I was chatting recently to a pro rider about a teammate of his, a man with a considerable reputation for crashing. I’m not naming names here, but in any mass crash, there is always a good chance that he’ll be the rider you find at the very bottom of the pile.
“How can anyone be that unlucky?” I said.
“How can anyone be that blind,” was the reply. “Round the hotel, at home, at the café, everywhere other than on his bike he wears glasses. But he just races without them. His ability to blunder through the peloton is pretty extraordinary, really. He goes for gaps that aren’t there because he can’t actually see if they’re there or not. When he’s lucky he looks like a bike-handling genius. When he’s not, he brings half of us down with him.”
To me this man feels like a fellow traveller – although obviously not one I’d want to literally travel with. I’m quite short sighted. When I rode as a sighted tandem pilot in Paracycling events I always had a suspicion that things wouldn’t have been drastically more perilous if I and the visually-impaired stoker had swapped places.
I used to wear contact lenses for racing, but hated them. There were races where my only motivation for getting to the finish was to take my lenses out and, ideally, throw them into a hedge.
These days I just wear glasses. Cycling is not a good sport for wearing glasses. This is partly aesthetic. It’s not too terrible in sunglasses weather; prescription sunglasses are expensive, your choice of models is very limited (especially models of the currently fashionable over-sized sunnies), but you can manage to look all right. But in lower light conditions when you want clear lenses, you look odd. It’s hard to race a bike in non-tinted glasses without looking like a Swiss cyclo-tourist from 1985 who has stumbled onto the course by accident.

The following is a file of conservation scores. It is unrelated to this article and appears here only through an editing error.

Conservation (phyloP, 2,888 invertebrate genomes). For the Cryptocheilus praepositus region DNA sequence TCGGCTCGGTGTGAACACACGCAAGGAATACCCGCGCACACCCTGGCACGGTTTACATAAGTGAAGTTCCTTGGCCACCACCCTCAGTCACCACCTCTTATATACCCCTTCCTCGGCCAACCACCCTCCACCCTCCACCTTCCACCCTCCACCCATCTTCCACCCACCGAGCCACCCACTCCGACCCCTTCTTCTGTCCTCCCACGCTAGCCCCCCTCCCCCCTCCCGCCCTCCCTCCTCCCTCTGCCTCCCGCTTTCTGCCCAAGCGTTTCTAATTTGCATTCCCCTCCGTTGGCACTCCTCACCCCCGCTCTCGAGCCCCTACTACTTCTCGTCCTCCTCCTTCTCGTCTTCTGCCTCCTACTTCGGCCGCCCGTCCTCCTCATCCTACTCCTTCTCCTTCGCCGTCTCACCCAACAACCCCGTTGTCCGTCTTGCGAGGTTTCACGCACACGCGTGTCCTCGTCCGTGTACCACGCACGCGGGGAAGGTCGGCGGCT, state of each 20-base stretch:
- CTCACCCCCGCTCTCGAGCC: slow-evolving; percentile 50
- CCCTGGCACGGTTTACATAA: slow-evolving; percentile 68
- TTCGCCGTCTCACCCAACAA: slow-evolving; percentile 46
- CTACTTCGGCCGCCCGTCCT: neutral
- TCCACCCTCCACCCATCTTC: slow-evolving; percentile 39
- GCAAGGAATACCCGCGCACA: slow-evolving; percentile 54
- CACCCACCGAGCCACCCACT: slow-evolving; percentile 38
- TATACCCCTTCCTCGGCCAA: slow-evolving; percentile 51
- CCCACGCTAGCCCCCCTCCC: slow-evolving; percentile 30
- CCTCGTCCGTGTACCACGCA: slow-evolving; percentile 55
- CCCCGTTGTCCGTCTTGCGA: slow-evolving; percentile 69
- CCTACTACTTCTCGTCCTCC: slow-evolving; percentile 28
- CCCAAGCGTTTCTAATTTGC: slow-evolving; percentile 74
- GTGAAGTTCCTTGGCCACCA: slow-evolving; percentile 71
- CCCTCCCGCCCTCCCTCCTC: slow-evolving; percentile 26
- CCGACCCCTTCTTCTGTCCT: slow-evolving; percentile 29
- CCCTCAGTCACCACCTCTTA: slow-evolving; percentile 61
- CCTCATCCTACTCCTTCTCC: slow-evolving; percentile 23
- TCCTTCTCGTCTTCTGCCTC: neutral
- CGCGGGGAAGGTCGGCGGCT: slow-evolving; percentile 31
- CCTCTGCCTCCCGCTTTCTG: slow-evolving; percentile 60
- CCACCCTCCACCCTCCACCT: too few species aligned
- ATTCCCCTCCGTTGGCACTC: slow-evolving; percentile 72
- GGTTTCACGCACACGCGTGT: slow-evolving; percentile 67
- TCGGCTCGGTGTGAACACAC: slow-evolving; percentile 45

I’m baffled as to how riders from the 1950s, like Ray Booty, managed to look as cool as you like in round horn-rimmed glasses. Even Laurent Fignon looked OK in wire-rims in the 1980s, to the extent of making the nickname “the Professor” work for him. No one these days can do this.
But how you look is nothing compared to how you see. Rain is the enemy. You can keep your glasses on and be blinded by the water on them. You can take them off and be blinded by your own God-given inability to see. Whatever you do you’ll reach the point where you’ll wish you had an old-style frame-fit pump so you could use it to probe for obstacles ahead.
The other option is to ride without glasses at all. If you’ve got 20/20 vision, you’d be surprised by what people like me can’t see. We can see cars, corners and junctions just fine. But potholes are the mortal enemy of the short-sighted. If you have vision like mine the only way to locate potholes if you don’t have your glasses on is by feel. Same with gravel. Same with grates and manhole covers. While I’d accept all these things have a certain tactility, it is not a good way to discover them.
In a race, just try picking out your team helper by the road. All team helpers look the same to the short-sighted bike rider, and before you know where you are you’re performing a high-speed mugging on a total stranger.
One or two friends have suggested laser eye-surgery as the solution to all this. These are, of course, non-cycling friends. Any cycling friend would baulk at the price and immediately understand that for the price of corrected vision, I could buy a nice pair of wheels instead.
I’ll need them, obviously. It’s only a matter of time before I trash my current good wheels on a pothole.